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Strategic planning and innovation helped BHP supply chains weather the chaos caused by the COVID-19 pandemic, according to the company’s group procurement officer.

In a virtual speech to the International Mining and Resources Conference on Tuesday, Sundeep Singh said productive relationships built with suppliers had allowed BHP to continue to operate during the unprecedented crisis.

“We knew our partnerships were going to be a key differentiator for shared business value, but the way that came to life through COVID-19 was so much more amplified than anything we could have expected,” Mr Singh said.

“So many of you answered that call to arms, you stepped into that space and showed us not only how to survive but we came out of it better and stronger – more resilient.”

Mr Singh said COVID-19 was only the latest crisis to test the strength of BHP’s supply chains, and lessons learned would be carried into the future to ensure the company retained a competitive edge.

“Supply chains have had to withstand massive market change, rising trade tensions, disruptive technologies, the effects of climate change and now COVID-19,” he said.

“These challenges have really showed us that supply chains not only need to be cost-effective and reliable, but truly resilient and sustainable.”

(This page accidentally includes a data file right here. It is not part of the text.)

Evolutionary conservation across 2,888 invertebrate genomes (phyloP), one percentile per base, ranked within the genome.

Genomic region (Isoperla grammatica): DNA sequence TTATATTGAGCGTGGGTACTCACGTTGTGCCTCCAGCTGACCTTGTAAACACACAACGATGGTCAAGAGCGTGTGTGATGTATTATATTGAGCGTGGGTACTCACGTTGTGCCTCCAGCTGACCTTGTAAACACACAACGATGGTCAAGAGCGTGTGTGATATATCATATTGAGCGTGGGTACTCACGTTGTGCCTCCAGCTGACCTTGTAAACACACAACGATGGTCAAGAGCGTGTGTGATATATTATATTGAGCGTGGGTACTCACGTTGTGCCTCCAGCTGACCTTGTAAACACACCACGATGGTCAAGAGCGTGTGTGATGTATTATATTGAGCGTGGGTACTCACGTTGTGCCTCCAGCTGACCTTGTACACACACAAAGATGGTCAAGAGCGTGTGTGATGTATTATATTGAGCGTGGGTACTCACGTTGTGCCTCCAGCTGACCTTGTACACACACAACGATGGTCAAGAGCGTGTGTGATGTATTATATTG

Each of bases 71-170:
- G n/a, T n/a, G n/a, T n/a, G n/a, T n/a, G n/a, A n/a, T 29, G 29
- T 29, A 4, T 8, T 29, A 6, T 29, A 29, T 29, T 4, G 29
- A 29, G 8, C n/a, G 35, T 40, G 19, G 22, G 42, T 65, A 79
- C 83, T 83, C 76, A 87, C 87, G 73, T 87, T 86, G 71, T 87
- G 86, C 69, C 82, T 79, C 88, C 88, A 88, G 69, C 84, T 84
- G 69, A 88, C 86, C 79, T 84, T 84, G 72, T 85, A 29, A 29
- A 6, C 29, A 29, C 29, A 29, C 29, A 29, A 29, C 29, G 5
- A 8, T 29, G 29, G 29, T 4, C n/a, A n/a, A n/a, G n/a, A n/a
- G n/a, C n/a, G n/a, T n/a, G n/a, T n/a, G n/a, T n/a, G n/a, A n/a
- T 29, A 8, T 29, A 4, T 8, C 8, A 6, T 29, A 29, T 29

Mr Singh said navigating issues like COVID-19 and its dramatic impact meant looking at new ways around how supply chains could work best.

“Navigating these complexities to thrive in a new normal requires us to rethink our supply chain, to build a supply chain that can actually adapt and remain agile, all the while remaining safe, removing waste and pulling cost out,” he said.

Mr Singh said BHP’s partnership with Compass, which provides facilities management support for its Australian operations, was a perfect example of working together during a crisis.

“Our partnership with Compass was critical during COVID-19,” he said.

“We could not have done this successfully with a transactional approach.

“Instead, partnership led Compass through this time, and through this difficult year, to build a facility in Perth known as “The Academy”.

“The Academy includes a training kitchen, juice and barista training stations and simulation accommodation rooms.   

“The benefit is twofold: our BHP residents benefit from the higher standards and the skills of the Compass staff to manage this new COVID normal.

“Compass benefits via improved customer satisfaction, but also the ability to train their people more broadly, for roles outside of BHP. 

“We now have a continued safe flow of people and a better experience for our workforce on site.”

Mr Singh said the COVID-19 experience had shown what could be achieved when organisations worker together.

“Through real partnerships we have shown how resilient our businesses can be when faced with challenges that were previously unthinkable,” he said.